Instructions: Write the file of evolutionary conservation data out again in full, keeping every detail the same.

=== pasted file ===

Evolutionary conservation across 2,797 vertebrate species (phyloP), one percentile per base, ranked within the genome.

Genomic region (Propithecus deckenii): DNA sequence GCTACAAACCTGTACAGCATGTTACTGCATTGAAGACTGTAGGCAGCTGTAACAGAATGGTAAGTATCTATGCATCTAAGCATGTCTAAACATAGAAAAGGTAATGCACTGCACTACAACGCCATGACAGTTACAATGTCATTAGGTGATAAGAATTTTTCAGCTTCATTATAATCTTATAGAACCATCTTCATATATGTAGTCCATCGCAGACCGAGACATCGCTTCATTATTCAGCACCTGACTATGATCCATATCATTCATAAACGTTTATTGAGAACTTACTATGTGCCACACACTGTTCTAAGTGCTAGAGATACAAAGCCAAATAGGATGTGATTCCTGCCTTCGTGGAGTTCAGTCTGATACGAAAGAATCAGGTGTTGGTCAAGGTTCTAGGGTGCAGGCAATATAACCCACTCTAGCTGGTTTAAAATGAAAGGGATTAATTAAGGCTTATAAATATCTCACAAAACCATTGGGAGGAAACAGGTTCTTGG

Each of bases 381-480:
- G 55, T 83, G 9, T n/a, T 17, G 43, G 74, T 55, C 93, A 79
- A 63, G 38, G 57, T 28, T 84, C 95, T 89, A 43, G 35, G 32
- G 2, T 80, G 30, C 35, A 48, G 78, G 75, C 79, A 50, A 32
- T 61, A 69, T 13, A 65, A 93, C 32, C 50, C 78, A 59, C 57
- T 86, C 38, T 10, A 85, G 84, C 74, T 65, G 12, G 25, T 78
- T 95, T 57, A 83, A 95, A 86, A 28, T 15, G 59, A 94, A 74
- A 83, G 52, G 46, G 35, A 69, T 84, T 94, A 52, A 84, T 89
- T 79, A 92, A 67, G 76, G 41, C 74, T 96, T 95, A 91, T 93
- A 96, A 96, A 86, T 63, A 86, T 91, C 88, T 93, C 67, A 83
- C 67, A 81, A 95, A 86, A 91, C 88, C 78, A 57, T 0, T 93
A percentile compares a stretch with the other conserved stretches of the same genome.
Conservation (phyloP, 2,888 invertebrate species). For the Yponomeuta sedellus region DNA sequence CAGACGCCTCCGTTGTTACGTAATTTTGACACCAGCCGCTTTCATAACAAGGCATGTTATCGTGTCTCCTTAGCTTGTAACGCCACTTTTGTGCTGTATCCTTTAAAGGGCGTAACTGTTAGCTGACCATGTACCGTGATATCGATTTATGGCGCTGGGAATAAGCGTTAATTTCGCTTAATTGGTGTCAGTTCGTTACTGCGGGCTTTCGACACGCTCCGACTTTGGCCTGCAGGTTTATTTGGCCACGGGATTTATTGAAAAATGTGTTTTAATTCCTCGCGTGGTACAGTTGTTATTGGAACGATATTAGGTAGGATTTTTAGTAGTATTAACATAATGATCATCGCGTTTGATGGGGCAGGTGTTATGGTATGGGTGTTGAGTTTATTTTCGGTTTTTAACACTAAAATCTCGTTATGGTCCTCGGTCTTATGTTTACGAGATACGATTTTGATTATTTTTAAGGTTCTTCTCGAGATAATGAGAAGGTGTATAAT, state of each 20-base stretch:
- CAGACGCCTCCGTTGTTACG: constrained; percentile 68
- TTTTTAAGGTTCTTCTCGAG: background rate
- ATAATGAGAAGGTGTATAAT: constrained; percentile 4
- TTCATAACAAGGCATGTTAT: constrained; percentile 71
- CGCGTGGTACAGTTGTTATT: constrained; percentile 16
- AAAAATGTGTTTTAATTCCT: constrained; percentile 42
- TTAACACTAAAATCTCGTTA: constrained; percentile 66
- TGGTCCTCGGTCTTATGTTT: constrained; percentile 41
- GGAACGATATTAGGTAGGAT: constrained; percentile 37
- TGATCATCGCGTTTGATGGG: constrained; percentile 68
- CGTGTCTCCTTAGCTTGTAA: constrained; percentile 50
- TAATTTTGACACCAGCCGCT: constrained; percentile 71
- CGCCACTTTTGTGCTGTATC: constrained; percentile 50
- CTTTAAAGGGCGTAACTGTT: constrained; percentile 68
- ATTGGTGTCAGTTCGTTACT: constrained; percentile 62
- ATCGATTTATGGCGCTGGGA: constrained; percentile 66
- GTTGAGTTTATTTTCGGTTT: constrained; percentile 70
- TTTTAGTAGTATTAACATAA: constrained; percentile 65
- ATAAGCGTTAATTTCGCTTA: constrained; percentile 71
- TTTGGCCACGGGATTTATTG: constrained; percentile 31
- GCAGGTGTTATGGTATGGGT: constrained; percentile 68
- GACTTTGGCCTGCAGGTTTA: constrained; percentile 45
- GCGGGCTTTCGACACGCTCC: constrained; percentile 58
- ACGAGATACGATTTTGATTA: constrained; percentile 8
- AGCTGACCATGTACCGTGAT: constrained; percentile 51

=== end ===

Evolutionary conservation across 2,797 vertebrate species (phyloP), one percentile per base, ranked within the genome.

Genomic region (Propithecus deckenii): DNA sequence GCTACAAACCTGTACAGCATGTTACTGCATTGAAGACTGTAGGCAGCTGTAACAGAATGGTAAGTATCTATGCATCTAAGCATGTCTAAACATAGAAAAGGTAATGCACTGCACTACAACGCCATGACAGTTACAATGTCATTAGGTGATAAGAATTTTTCAGCTTCATTATAATCTTATAGAACCATCTTCATATATGTAGTCCATCGCAGACCGAGACATCGCTTCATTATTCAGCACCTGACTATGATCCATATCATTCATAAACGTTTATTGAGAACTTACTATGTGCCACACACTGTTCTAAGTGCTAGAGATACAAAGCCAAATAGGATGTGATTCCTGCCTTCGTGGAGTTCAGTCTGATACGAAAGAATCAGGTGTTGGTCAAGGTTCTAGGGTGCAGGCAATATAACCCACTCTAGCTGGTTTAAAATGAAAGGGATTAATTAAGGCTTATAAATATCTCACAAAACCATTGGGAGGAAACAGGTTCTTGG

Each of bases 381-480:
- G 55, T 83, G 9, T n/a, T 17, G 43, G 74, T 55, C 93, A 79
- A 63, G 38, G 57, T 28, T 84, C 95, T 89, A 43, G 35, G 32
- G 2, T 80, G 30, C 35, A 48, G 78, G 75, C 79, A 50, A 32
- T 61, A 69, T 13, A 65, A 93, C 32, C 50, C 78, A 59, C 57
- T 86, C 38, T 10, A 85, G 84, C 74, T 65, G 12, G 25, T 78
- T 95, T 57, A 83, A 95, A 86, A 28, T 15, G 59, A 94, A 74
- A 83, G 52, G 46, G 35, A 69, T 84, T 94, A 52, A 84, T 89
- T 79, A 92, A 67, G 76, G 41, C 74, T 96, T 95, A 91, T 93
- A 96, A 96, A 86, T 63, A 86, T 91, C 88, T 93, C 67, A 83
- C 67, A 81, A 95, A 86, A 91, C 88, C 78, A 57, T 0, T 93
A percentile compares a stretch with the other conserved stretches of the same genome.
Conservation (phyloP, 2,888 invertebrate species). For the Yponomeuta sedellus region DNA sequence CAGACGCCTCCGTTGTTACGTAATTTTGACACCAGCCGCTTTCATAACAAGGCATGTTATCGTGTCTCCTTAGCTTGTAACGCCACTTTTGTGCTGTATCCTTTAAAGGGCGTAACTGTTAGCTGACCATGTACCGTGATATCGATTTATGGCGCTGGGAATAAGCGTTAATTTCGCTTAATTGGTGTCAGTTCGTTACTGCGGGCTTTCGACACGCTCCGACTTTGGCCTGCAGGTTTATTTGGCCACGGGATTTATTGAAAAATGTGTTTTAATTCCTCGCGTGGTACAGTTGTTATTGGAACGATATTAGGTAGGATTTTTAGTAGTATTAACATAATGATCATCGCGTTTGATGGGGCAGGTGTTATGGTATGGGTGTTGAGTTTATTTTCGGTTTTTAACACTAAAATCTCGTTATGGTCCTCGGTCTTATGTTTACGAGATACGATTTTGATTATTTTTAAGGTTCTTCTCGAGATAATGAGAAGGTGTATAAT, state of each 20-base stretch:
- CAGACGCCTCCGTTGTTACG: constrained; percentile 68
- TTTTTAAGGTTCTTCTCGAG: background rate
- ATAATGAGAAGGTGTATAAT: constrained; percentile 4
- TTCATAACAAGGCATGTTAT: constrained; percentile 71
- CGCGTGGTACAGTTGTTATT: constrained; percentile 16
- AAAAATGTGTTTTAATTCCT: constrained; percentile 42
- TTAACACTAAAATCTCGTTA: constrained; percentile 66
- TGGTCCTCGGTCTTATGTTT: constrained; percentile 41
- GGAACGATATTAGGTAGGAT: constrained; percentile 37
- TGATCATCGCGTTTGATGGG: constrained; percentile 68
- CGTGTCTCCTTAGCTTGTAA: constrained; percentile 50
- TAATTTTGACACCAGCCGCT: constrained; percentile 71
- CGCCACTTTTGTGCTGTATC: constrained; percentile 50
- CTTTAAAGGGCGTAACTGTT: constrained; percentile 68
- ATTGGTGTCAGTTCGTTACT: constrained; percentile 62
- ATCGATTTATGGCGCTGGGA: constrained; percentile 66
- GTTGAGTTTATTTTCGGTTT: constrained; percentile 70
- TTTTAGTAGTATTAACATAA: constrained; percentile 65
- ATAAGCGTTAATTTCGCTTA: constrained; percentile 71
- TTTGGCCACGGGATTTATTG: constrained; percentile 31
- GCAGGTGTTATGGTATGGGT: constrained; percentile 68
- GACTTTGGCCTGCAGGTTTA: constrained; percentile 45
- GCGGGCTTTCGACACGCTCC: constrained; percentile 58
- ACGAGATACGATTTTGATTA: constrained; percentile 8
- AGCTGACCATGTACCGTGAT: constrained; percentile 51